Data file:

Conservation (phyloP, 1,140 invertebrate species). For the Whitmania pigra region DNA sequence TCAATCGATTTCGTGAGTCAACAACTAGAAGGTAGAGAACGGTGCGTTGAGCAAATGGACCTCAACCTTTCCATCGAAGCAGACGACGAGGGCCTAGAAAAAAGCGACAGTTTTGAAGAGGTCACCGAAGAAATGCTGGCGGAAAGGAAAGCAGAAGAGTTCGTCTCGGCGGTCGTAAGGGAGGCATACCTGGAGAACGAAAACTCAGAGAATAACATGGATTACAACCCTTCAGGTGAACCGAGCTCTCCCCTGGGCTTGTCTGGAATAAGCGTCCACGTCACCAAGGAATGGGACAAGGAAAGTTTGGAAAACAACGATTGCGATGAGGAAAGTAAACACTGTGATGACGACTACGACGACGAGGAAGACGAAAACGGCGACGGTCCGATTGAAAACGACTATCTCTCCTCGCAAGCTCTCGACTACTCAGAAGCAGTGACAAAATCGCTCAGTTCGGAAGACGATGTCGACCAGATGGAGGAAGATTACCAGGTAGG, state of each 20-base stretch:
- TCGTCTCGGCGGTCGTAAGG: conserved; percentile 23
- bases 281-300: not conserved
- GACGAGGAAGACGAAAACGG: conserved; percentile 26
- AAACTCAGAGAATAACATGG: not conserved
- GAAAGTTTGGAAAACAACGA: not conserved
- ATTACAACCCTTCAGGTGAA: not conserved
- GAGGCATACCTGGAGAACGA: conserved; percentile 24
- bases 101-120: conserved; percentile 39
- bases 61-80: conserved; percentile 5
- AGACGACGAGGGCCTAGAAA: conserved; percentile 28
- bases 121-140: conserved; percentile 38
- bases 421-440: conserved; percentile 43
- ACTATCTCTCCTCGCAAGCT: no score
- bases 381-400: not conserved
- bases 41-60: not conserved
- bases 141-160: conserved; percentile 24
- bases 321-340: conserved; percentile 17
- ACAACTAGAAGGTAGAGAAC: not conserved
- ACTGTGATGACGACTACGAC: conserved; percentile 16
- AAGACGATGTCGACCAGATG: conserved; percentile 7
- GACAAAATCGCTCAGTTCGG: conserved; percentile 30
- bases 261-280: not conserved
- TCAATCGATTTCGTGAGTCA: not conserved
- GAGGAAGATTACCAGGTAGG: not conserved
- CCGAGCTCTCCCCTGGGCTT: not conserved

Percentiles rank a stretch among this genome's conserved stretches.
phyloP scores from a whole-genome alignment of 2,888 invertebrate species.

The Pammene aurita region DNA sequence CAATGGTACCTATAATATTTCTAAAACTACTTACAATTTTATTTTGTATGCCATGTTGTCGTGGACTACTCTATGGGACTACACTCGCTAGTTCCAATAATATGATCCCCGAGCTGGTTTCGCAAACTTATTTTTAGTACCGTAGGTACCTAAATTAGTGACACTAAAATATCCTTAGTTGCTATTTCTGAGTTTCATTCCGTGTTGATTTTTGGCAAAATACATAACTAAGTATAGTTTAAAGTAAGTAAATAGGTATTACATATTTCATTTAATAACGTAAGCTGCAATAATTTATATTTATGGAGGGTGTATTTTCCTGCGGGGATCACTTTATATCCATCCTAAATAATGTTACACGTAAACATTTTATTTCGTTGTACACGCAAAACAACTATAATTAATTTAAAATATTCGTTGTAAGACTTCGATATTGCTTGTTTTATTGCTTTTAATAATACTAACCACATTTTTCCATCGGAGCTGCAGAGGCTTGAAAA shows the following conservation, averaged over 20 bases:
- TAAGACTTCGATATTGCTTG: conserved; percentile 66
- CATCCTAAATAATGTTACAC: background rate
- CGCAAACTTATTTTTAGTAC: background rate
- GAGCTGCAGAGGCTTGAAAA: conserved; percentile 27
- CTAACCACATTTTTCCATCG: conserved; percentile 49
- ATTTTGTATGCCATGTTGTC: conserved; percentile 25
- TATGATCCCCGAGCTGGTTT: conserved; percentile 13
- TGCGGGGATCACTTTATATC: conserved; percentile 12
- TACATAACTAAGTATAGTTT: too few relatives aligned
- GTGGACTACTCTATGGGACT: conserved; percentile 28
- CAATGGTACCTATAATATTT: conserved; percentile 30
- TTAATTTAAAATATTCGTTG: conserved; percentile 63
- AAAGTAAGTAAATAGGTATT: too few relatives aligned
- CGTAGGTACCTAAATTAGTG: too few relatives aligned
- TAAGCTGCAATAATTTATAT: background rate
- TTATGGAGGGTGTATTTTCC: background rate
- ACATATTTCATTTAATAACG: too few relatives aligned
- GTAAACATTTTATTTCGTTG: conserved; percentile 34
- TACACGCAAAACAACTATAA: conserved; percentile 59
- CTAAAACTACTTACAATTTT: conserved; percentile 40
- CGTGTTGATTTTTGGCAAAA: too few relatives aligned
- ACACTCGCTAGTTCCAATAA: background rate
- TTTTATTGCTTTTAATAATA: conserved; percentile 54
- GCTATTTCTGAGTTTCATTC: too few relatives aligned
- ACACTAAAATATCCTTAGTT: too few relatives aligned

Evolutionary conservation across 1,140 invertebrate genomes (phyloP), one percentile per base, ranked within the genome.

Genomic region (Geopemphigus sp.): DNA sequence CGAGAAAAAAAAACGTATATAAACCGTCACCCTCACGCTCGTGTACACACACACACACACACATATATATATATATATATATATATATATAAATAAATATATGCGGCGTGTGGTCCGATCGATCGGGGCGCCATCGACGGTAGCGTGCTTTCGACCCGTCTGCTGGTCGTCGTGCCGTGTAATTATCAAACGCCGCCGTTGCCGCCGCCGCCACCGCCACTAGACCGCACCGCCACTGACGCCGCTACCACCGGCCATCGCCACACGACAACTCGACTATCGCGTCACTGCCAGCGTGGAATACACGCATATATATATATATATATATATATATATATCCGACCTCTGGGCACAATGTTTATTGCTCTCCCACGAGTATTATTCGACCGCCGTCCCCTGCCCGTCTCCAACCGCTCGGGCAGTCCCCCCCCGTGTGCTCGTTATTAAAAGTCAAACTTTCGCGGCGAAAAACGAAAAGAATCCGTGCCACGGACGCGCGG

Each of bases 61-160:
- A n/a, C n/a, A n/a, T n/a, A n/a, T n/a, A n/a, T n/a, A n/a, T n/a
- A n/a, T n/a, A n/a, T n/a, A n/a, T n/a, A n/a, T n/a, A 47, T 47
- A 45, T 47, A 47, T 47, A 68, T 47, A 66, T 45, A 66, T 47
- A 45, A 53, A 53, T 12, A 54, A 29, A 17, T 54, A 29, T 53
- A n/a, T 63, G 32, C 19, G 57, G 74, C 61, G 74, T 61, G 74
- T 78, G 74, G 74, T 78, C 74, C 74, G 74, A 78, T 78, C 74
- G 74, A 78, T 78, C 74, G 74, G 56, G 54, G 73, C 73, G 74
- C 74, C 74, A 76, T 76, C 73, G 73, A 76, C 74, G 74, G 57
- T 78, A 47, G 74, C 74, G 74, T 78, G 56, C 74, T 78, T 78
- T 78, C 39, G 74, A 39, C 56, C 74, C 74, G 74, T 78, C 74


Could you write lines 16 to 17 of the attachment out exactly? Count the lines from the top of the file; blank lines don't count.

- bases 41-60: not conserved
- bases 141-160: conserved; percentile 24